"I wrote this play as a person, not as a Noh master. My training is just incidental, and yet crucial at once: I tried to get away from tradition as much as I could, even if I believe that spectators may still perceive 'The Italian Restaurant' as a contemporary Noh performance. Quoting my own play, 'the form of Noh theater has started to contaminate my daily life,'" Umewaka said with a smile.
"The Italian Restaurant" has evolved by traveling to the Philippines, Turkey, Italy and Lebanon. An updated version is about to be performed in Malaysia. Each time, it is Umewaka who dons the haunting golden mask, supported by unmasked local performers untrained in Noh. "I consider [it] less important to teach actors about Noh's physical technique for one forthcoming show," Umewaka said. "Indeed, based on traditional teachings, making the simplest Noh walk look plausible on stage could take perhaps two to three years of study. I prefer to deal with contemporary acting, as it suits me better."
Umewaka's upcoming Malaysian appearance is coordinated by Penang-based Ombak-Ombak ARTStudio. He will appear on stage with Aida Redza, a leading Malay performer and choreographer known for her tradition-breaking, highly innovative dance work. In 2016, her successful play "Moved by Padi" -- a multi-arts collaborative show focused on the ritual importance of rice in Southeast Asia -- transformed the urban Macallum district in George Town, the state capital, into a paddy field transported from the countryside.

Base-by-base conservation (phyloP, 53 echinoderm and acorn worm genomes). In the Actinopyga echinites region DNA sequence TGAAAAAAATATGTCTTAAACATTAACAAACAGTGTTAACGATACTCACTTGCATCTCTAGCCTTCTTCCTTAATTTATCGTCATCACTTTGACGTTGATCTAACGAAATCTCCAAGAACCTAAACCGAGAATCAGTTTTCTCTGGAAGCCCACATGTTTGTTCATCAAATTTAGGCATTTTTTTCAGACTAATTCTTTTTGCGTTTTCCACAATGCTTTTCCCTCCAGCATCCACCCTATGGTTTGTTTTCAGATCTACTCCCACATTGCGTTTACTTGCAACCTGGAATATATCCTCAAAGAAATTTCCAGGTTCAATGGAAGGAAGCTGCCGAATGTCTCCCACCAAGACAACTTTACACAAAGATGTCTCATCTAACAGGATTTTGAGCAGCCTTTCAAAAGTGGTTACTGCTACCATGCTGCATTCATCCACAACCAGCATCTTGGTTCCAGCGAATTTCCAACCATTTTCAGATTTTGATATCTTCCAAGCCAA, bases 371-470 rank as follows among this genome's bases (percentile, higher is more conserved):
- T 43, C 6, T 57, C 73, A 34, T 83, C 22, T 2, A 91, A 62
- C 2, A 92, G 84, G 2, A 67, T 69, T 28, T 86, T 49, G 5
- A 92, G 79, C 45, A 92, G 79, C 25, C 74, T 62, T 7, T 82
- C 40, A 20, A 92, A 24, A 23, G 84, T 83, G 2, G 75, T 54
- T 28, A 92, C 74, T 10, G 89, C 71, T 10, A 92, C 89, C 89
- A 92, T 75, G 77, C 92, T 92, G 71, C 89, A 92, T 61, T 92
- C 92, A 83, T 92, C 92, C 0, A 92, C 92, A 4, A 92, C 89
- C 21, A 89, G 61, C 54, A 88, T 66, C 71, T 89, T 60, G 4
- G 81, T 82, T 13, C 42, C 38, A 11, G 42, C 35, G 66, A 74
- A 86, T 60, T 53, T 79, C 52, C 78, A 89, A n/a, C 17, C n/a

Aida and Umewaka first met in 1997, working on a rendition of William Shakespeare's "King Lear" directed by Singaporean dramatist Ong Keng Sen. "I had to learn the basics of Noh in order to perform the shadow of the [character] that Naohiko was playing," Aida told the Nikkei Asian Review.
"In 1998 and 1999 we toured in Japan, Hong Kong, Thailand, Singapore, Indonesia and Australia. We kept in touch, but I haven't seen Naohiko ever since," said Aida. Umewaka wanted her to join his production in Turkey, but Aida was committed elsewhere. "I reconnected with him only last year while I visited Shizuoka Performing Arts Center," said the Malaysian choreographer.
It was then that the two artists decided to bring Umewaka's modernized Noh play to Malaysia. In August, Umewaka, Aida and a troupe of five Malaysian actors will perform "The Italian Restaurant" in Penang as part of the George Town Festival. They will also travel to Kuala Lumpur to perform Aida's play "Entranced: An Evening with a Ghost" at the Diversecity Kuala Lumpur International Arts Festival.
Aida fully supports Umewaka's revolutionary attitude. "I know there have been numerous attempts to introduce Noh abroad, and in some cases, even to update the form. But to me, their exchange is too top-down, like a one-way transfer from a master to a student," she said. "In Noh, breathing and respiration are very important to the use of vocals and choreography. In my own Malay tradition, it's all about dominating the wind, being entranced by it -- the concept of masuk angin -- akin to a state of shamanic power. With this collaboration, Naohiko and I are trying to 'exchange our inner winds,' passing concepts between Japanese and Malaysian culture."
In March, Umewaka traveled to Malaysia to scout for actors and conduct master classes at universities in Penang, Kuala Lumpur and Tanjung Malim. His return is eagerly awaited. "Malaysia is one of the most complex countries I ever visited," said Umewaka. "There's spirituality, religion, economic and historical heritage, and so much more, all intertwined. It's historical and modern at the same time."
The question now is how Malaysian audiences will receive Umewaka's and Aida's teamwork. "I'm not too concerned with how a Noh performance would be received here ... but maybe I should be," Umewaka said.